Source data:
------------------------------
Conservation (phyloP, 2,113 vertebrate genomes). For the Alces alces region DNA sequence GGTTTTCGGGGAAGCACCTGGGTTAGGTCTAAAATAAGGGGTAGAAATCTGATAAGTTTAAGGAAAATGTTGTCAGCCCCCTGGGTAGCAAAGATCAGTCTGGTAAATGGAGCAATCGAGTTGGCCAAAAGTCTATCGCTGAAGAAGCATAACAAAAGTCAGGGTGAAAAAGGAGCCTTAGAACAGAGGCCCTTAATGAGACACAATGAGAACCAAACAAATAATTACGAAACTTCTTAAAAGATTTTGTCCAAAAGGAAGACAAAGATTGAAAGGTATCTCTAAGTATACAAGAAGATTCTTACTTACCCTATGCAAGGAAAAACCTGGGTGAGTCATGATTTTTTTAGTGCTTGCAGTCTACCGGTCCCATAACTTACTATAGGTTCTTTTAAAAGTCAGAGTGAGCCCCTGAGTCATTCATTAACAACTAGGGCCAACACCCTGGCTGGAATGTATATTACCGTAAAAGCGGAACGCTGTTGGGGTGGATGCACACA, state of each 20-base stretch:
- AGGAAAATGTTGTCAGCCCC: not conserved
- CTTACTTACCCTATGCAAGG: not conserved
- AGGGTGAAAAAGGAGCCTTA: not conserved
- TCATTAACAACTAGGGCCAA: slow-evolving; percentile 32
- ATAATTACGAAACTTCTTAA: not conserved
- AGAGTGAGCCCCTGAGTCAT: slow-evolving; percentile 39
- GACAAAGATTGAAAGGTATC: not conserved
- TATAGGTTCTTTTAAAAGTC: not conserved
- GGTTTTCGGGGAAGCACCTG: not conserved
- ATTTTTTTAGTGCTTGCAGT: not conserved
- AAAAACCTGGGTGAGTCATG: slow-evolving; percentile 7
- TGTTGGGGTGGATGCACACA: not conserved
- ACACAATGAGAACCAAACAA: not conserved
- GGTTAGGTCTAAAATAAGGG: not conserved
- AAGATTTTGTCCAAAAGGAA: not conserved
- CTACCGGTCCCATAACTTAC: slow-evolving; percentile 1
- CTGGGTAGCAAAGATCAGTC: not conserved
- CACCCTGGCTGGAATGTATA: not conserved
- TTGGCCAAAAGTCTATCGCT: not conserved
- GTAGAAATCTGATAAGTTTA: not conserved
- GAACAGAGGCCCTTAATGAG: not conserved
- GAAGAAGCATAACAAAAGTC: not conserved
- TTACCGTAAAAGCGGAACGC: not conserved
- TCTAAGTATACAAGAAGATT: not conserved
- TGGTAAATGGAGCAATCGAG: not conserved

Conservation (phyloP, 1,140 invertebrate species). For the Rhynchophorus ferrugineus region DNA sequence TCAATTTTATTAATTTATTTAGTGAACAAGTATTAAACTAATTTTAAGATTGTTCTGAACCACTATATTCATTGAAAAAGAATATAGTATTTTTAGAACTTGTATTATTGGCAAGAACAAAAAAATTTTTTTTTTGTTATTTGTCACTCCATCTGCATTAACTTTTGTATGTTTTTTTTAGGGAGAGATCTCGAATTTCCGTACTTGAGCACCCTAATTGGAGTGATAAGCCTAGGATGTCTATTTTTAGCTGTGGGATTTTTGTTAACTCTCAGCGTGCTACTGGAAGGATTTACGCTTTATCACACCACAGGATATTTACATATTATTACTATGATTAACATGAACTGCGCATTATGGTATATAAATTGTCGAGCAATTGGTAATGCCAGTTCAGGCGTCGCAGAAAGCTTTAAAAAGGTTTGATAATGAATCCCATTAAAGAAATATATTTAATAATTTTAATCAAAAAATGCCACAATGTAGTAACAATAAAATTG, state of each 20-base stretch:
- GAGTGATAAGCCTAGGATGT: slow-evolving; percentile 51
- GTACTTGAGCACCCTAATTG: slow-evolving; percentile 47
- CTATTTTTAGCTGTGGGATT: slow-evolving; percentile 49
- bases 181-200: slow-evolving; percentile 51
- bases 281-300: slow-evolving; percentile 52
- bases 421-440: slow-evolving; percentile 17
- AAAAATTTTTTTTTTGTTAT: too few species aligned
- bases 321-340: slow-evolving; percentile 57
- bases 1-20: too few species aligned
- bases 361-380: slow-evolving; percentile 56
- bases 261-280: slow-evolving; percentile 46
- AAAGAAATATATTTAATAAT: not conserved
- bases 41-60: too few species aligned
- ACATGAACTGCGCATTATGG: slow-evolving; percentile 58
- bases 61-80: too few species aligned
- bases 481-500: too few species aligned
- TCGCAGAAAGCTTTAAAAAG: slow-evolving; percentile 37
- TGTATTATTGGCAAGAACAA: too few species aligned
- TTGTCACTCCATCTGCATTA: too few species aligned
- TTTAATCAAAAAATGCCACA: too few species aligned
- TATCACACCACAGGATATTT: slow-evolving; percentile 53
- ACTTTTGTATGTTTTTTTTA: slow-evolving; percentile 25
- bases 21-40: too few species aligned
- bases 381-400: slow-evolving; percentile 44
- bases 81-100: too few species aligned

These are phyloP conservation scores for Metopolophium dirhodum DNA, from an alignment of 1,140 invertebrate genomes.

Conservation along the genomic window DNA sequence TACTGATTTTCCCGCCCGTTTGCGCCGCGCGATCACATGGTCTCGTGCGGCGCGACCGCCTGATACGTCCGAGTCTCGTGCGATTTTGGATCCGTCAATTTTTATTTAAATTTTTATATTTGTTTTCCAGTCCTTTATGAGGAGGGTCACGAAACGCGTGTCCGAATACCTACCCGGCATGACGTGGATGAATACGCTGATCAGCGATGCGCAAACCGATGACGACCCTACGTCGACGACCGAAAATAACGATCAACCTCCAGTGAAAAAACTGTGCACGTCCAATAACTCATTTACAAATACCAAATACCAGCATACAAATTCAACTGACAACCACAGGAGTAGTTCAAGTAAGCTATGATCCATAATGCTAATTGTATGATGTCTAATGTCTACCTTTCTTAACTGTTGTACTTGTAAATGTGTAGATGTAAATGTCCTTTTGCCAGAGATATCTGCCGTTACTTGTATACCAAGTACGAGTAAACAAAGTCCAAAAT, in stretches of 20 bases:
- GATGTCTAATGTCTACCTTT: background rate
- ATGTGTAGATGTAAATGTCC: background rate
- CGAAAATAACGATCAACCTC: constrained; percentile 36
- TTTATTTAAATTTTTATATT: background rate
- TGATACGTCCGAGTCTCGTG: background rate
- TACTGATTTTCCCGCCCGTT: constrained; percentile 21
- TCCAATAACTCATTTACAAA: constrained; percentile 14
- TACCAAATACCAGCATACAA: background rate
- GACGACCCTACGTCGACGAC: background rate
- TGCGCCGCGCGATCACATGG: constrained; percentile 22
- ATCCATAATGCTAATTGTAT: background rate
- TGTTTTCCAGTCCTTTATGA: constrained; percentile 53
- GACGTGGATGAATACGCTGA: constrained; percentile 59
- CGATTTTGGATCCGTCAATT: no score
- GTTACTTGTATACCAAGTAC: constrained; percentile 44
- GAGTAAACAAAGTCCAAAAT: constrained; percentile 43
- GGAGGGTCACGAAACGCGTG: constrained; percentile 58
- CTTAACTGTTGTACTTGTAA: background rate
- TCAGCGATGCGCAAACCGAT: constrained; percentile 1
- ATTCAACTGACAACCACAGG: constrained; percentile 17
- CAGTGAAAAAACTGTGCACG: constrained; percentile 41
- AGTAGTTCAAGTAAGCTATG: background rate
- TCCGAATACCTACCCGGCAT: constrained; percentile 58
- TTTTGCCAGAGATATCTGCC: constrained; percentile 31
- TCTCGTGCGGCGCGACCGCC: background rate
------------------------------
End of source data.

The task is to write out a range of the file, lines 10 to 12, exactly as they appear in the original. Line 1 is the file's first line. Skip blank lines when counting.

- GGTTTTCGGGGAAGCACCTG: not conserved
- ATTTTTTTAGTGCTTGCAGT: not conserved
- AAAAACCTGGGTGAGTCATG: slow-evolving; percentile 7